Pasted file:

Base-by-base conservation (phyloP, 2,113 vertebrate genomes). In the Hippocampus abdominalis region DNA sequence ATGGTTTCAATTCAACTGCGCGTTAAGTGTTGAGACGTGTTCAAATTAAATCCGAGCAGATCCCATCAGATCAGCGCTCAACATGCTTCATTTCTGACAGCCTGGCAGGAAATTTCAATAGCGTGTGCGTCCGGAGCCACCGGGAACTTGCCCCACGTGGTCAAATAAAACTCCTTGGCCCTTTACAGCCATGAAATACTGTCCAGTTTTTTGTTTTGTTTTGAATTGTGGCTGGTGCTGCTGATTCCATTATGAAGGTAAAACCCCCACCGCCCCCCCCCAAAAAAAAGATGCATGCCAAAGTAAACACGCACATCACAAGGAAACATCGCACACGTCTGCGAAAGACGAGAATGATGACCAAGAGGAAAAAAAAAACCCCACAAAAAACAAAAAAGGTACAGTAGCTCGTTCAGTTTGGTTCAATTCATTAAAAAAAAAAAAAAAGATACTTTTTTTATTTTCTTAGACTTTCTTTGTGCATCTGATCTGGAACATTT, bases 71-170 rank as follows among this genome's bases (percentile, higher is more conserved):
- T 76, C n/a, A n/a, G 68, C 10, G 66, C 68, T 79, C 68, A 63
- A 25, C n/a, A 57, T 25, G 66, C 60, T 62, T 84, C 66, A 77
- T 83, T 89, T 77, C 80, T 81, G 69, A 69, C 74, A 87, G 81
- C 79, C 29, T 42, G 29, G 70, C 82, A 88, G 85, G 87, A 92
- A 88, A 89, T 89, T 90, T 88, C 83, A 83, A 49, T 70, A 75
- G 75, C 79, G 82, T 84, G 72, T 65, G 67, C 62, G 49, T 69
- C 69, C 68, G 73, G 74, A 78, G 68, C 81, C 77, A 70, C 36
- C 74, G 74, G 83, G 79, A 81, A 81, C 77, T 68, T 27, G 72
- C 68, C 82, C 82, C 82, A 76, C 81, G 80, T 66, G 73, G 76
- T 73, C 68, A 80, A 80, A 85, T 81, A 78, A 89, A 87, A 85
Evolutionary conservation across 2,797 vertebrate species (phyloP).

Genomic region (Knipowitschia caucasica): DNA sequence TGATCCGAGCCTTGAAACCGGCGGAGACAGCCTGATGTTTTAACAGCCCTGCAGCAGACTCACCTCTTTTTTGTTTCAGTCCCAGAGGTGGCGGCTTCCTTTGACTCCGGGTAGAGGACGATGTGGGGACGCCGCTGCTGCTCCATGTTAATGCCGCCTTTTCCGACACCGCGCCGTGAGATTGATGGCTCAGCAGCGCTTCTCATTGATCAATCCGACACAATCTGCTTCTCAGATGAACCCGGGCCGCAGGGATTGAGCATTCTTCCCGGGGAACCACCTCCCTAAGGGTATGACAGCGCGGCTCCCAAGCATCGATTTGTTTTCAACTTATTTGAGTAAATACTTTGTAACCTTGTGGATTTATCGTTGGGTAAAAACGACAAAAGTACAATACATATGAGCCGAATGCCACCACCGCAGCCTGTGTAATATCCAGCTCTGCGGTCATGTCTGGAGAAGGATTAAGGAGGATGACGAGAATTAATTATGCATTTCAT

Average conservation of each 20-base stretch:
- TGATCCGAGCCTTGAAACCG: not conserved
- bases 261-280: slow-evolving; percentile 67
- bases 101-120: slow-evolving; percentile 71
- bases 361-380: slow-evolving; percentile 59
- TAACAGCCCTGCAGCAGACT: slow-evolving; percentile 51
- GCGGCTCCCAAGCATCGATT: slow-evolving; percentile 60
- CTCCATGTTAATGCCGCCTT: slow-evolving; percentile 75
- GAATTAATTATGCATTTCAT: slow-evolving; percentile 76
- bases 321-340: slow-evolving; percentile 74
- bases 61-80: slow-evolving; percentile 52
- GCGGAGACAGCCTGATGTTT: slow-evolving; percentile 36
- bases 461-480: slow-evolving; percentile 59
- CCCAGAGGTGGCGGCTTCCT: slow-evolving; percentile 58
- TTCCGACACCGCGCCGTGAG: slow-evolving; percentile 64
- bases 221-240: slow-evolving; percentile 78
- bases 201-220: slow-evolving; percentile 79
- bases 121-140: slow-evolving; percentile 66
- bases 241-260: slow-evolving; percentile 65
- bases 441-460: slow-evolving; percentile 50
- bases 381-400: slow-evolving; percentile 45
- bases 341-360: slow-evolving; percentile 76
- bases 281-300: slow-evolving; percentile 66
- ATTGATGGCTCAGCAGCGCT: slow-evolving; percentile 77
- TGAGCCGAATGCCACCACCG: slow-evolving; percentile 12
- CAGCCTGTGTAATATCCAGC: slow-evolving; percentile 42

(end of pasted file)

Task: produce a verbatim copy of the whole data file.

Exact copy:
Base-by-base conservation (phyloP, 2,113 vertebrate genomes). In the Hippocampus abdominalis region DNA sequence ATGGTTTCAATTCAACTGCGCGTTAAGTGTTGAGACGTGTTCAAATTAAATCCGAGCAGATCCCATCAGATCAGCGCTCAACATGCTTCATTTCTGACAGCCTGGCAGGAAATTTCAATAGCGTGTGCGTCCGGAGCCACCGGGAACTTGCCCCACGTGGTCAAATAAAACTCCTTGGCCCTTTACAGCCATGAAATACTGTCCAGTTTTTTGTTTTGTTTTGAATTGTGGCTGGTGCTGCTGATTCCATTATGAAGGTAAAACCCCCACCGCCCCCCCCCAAAAAAAAGATGCATGCCAAAGTAAACACGCACATCACAAGGAAACATCGCACACGTCTGCGAAAGACGAGAATGATGACCAAGAGGAAAAAAAAAACCCCACAAAAAACAAAAAAGGTACAGTAGCTCGTTCAGTTTGGTTCAATTCATTAAAAAAAAAAAAAAAGATACTTTTTTTATTTTCTTAGACTTTCTTTGTGCATCTGATCTGGAACATTT, bases 71-170 rank as follows among this genome's bases (percentile, higher is more conserved):
- T 76, C n/a, A n/a, G 68, C 10, G 66, C 68, T 79, C 68, A 63
- A 25, C n/a, A 57, T 25, G 66, C 60, T 62, T 84, C 66, A 77
- T 83, T 89, T 77, C 80, T 81, G 69, A 69, C 74, A 87, G 81
- C 79, C 29, T 42, G 29, G 70, C 82, A 88, G 85, G 87, A 92
- A 88, A 89, T 89, T 90, T 88, C 83, A 83, A 49, T 70, A 75
- G 75, C 79, G 82, T 84, G 72, T 65, G 67, C 62, G 49, T 69
- C 69, C 68, G 73, G 74, A 78, G 68, C 81, C 77, A 70, C 36
- C 74, G 74, G 83, G 79, A 81, A 81, C 77, T 68, T 27, G 72
- C 68, C 82, C 82, C 82, A 76, C 81, G 80, T 66, G 73, G 76
- T 73, C 68, A 80, A 80, A 85, T 81, A 78, A 89, A 87, A 85
Evolutionary conservation across 2,797 vertebrate species (phyloP).

Genomic region (Knipowitschia caucasica): DNA sequence TGATCCGAGCCTTGAAACCGGCGGAGACAGCCTGATGTTTTAACAGCCCTGCAGCAGACTCACCTCTTTTTTGTTTCAGTCCCAGAGGTGGCGGCTTCCTTTGACTCCGGGTAGAGGACGATGTGGGGACGCCGCTGCTGCTCCATGTTAATGCCGCCTTTTCCGACACCGCGCCGTGAGATTGATGGCTCAGCAGCGCTTCTCATTGATCAATCCGACACAATCTGCTTCTCAGATGAACCCGGGCCGCAGGGATTGAGCATTCTTCCCGGGGAACCACCTCCCTAAGGGTATGACAGCGCGGCTCCCAAGCATCGATTTGTTTTCAACTTATTTGAGTAAATACTTTGTAACCTTGTGGATTTATCGTTGGGTAAAAACGACAAAAGTACAATACATATGAGCCGAATGCCACCACCGCAGCCTGTGTAATATCCAGCTCTGCGGTCATGTCTGGAGAAGGATTAAGGAGGATGACGAGAATTAATTATGCATTTCAT

Average conservation of each 20-base stretch:
- TGATCCGAGCCTTGAAACCG: not conserved
- bases 261-280: slow-evolving; percentile 67
- bases 101-120: slow-evolving; percentile 71
- bases 361-380: slow-evolving; percentile 59
- TAACAGCCCTGCAGCAGACT: slow-evolving; percentile 51
- GCGGCTCCCAAGCATCGATT: slow-evolving; percentile 60
- CTCCATGTTAATGCCGCCTT: slow-evolving; percentile 75
- GAATTAATTATGCATTTCAT: slow-evolving; percentile 76
- bases 321-340: slow-evolving; percentile 74
- bases 61-80: slow-evolving; percentile 52
- GCGGAGACAGCCTGATGTTT: slow-evolving; percentile 36
- bases 461-480: slow-evolving; percentile 59
- CCCAGAGGTGGCGGCTTCCT: slow-evolving; percentile 58
- TTCCGACACCGCGCCGTGAG: slow-evolving; percentile 64
- bases 221-240: slow-evolving; percentile 78
- bases 201-220: slow-evolving; percentile 79
- bases 121-140: slow-evolving; percentile 66
- bases 241-260: slow-evolving; percentile 65
- bases 441-460: slow-evolving; percentile 50
- bases 381-400: slow-evolving; percentile 45
- bases 341-360: slow-evolving; percentile 76
- bases 281-300: slow-evolving; percentile 66
- ATTGATGGCTCAGCAGCGCT: slow-evolving; percentile 77
- TGAGCCGAATGCCACCACCG: slow-evolving; percentile 12
- CAGCCTGTGTAATATCCAGC: slow-evolving; percentile 42